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Bowel cancer, also known as colorectal cancer, is treatable and curable if caught early. NHS England’s Bowel Cancer Screening Programme aims to find warning signs in people aged 60 to 74.

They are invited to take a faecal immunochemical test (FIT) every two years. FIT measures blood in faeces and people with levels above a certain threshold are invited to have their bowel tissue examined for signs of cancer. Growths which could become cancerous (polyps) are removed and cancers prevented.

Researchers were surprised to find that the FIT threshold for further investigation is set at a point that may miss more than half of bowel cancer cases. This highlights a need to improve the NHS screening programme.

They suggest that the programme could make better use of FIT’s ability to provide the exact concentration of blood in faeces (rather than only whether it is above or below a cutoff level).

A new, multi-threshold strategy would mean referring people different follow-up according to their results. Screening intervals could be varied, and different ways of examining the bowel could be used (for example, sigmoidoscopy examines only the lower bowel). This could reduce the number of cancers missed while minimising the demand on services. 

More information about NHS England's bowel screening programme can be found here.

What’s the issue?

Bowel cancer affects the colon and rectum. It usually begins in clumps of cells called polyps on the inner lining of the bowel. Although some polyps go away, others slowly develop into cancer. 

Bowel cancer is the fourth most common cancer in the UK and more than 16,000 people die from it every year. But it can be successfully treated if spotted early: most people diagnosed at the earliest stage survive.

NHS England’s Bowel Cancer Screening Programme (NHS BCSP) offers bowel cancer screening every two years to people aged between 60 and 74. A kit is sent in the post for people to use at home and then return. The test looks for blood in poo (faeces), which can be a sign of polyps or bowel cancer. People who receive an abnormal result are invited for a further test (colonoscopy) in which a tiny camera is passed inside the bottom (rectum) to examine bowel tissue for signs of cancer.

The current test for blood in faeces is the FIT (faecal immunochemical test). This replaced the previous test, the guaiac faecal occult blood test (gFOBT) following a successful initial (pilot) study in 2014 comparing the two.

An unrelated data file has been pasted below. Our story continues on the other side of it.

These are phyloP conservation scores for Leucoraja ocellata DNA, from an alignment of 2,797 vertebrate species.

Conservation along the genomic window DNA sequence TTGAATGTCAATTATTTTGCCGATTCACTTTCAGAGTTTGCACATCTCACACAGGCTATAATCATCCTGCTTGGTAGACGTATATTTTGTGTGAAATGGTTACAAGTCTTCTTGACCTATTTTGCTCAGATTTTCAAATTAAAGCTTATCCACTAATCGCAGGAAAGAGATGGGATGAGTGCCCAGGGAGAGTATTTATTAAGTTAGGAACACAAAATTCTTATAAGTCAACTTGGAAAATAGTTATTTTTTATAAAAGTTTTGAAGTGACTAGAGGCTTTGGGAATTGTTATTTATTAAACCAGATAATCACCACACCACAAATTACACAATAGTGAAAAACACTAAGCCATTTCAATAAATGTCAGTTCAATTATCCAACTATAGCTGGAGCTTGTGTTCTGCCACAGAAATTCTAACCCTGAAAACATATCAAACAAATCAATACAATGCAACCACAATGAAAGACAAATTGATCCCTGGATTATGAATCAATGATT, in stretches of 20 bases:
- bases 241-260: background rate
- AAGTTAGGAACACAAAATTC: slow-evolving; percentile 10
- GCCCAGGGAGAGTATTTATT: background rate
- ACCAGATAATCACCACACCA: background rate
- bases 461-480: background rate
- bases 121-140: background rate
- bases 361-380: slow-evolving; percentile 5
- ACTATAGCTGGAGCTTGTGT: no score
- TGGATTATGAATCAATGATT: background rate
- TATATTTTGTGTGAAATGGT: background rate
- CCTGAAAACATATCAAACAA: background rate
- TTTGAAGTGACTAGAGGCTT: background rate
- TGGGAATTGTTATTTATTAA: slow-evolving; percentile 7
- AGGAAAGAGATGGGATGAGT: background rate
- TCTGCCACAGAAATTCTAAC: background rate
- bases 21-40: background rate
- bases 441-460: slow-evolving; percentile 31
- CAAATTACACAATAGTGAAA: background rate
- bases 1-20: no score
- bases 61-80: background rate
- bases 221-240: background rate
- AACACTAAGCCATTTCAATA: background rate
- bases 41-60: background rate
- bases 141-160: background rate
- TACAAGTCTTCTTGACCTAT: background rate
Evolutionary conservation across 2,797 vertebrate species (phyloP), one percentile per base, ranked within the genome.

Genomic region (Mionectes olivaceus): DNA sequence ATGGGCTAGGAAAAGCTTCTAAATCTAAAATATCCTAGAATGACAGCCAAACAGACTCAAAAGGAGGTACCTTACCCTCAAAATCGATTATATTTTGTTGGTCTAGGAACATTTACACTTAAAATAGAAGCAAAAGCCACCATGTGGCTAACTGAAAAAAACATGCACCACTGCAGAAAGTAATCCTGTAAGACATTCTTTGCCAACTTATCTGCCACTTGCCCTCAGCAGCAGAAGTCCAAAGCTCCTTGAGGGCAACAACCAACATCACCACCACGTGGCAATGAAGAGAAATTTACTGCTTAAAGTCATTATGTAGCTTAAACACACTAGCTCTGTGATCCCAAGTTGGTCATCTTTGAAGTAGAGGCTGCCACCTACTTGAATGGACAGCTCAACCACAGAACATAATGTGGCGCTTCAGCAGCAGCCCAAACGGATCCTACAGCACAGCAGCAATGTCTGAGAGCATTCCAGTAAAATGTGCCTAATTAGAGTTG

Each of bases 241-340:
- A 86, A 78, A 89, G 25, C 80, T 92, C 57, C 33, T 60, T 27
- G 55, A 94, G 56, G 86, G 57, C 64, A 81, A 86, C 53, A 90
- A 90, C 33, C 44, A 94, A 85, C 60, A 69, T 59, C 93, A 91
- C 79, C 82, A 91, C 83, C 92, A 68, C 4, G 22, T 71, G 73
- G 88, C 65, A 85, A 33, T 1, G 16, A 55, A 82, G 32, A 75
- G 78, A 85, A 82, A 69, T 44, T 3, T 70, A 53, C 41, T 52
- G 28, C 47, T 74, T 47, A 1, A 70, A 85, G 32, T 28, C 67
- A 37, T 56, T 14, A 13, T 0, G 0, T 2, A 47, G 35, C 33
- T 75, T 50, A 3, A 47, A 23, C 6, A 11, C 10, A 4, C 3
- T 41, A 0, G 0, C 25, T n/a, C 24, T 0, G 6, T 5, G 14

The gFOBT test gave two results: negative or positive. FIT is more informative and gives the amount of blood in faeces. But FIT screening is routinely used in the same way as gFOBT, with a single cut-off threshold (of 120μg/g). 

The current screening programme with FIT therefore has only two screening pathways: 

    • people with results above the threshold are referred for further investigation (usually a colonoscopy)
    • people with results below the threshold are offered another FIT test two years later.

The researchers wanted to see if FIT results could be used more fully to improve screening. They wanted to estimate how many cancers were being missed among people with results below the threshold. And they wanted to examine whether looking at graded results – not just a single threshold – could be used to introduce new screening pathways.

What’s new?

The researchers used data gathered as part of the 2014 pilot study which included 27,238 people. Of these, 1,825 had a FIT result of 20μg/g or higher, and they had colonoscopy to detect bowel cancer and polyps. 

The research team used this data to develop a model to show how different FIT results relate to the risk of cancer or polyps in the bowel.  

The model suggests that the current bowel cancer screening programme may miss a high proportion of cancers and high-risk polyps. It found that the current threshold of 120μg/g:

    • is likely to miss more than half of bowel cancer cases (51%)
    • identifies one in four high-risk polyps (25%). 

A much lower threshold of 20μg/g could identify more (82%) of bowel cancers and high risk polyps (64%) but would mean that many more of those screened (7.8%) would be referred for colonoscopy. This is not practical because of the limited number of specialists to carry out the procedure. 

The researchers suggest instead that new screening pathways could be introduced. Different FIT results would determine the screening interval and/or the investigations used. 

Why is this important?

These findings highlight the need to improve the national screening programme for bowel cancer. Using a low FIT threshold in the NHS screening programme would demand far more colonoscopies than is currently realistic. 

The researchers therefore suggest that the screening programme could make use of FIT results to develop multi-threshold screening pathways. The programme could make use of less invasive or more widely available diagnostic tools such as flexible sigmoidoscopy (only the lower part of the bowel is examined) and capsule colonoscopy (people swallow a tiny camera which passes into the bowel). Methods like these could help identify high-risk individuals without overloading the colonoscopy service. 

In a multi-threshold approach, different concentrations of blood found in faeces would trigger different actions. An example of the screening pathways could be:

    • blood is undetectable - next screen is delayed to three years 
    • very low blood concentration - next screen at standard interval of two years
    • low blood concentration - screening is repeated at three months 
    • medium blood concentration - flexible sigmoidoscopy, removal of polyps plus a further FIT to ascertain whether the cause of the bleeding has been removed 
    • high blood concentration - standard colonoscopy.

The thresholds for each pathway will need to be established before new screening pathways could be introduced.

What’s next?

This research highlights an opportunity to improve the detection of bowel cancer and high-risk abnormalities currently identified by the NHS bowel cancer screening programme in England.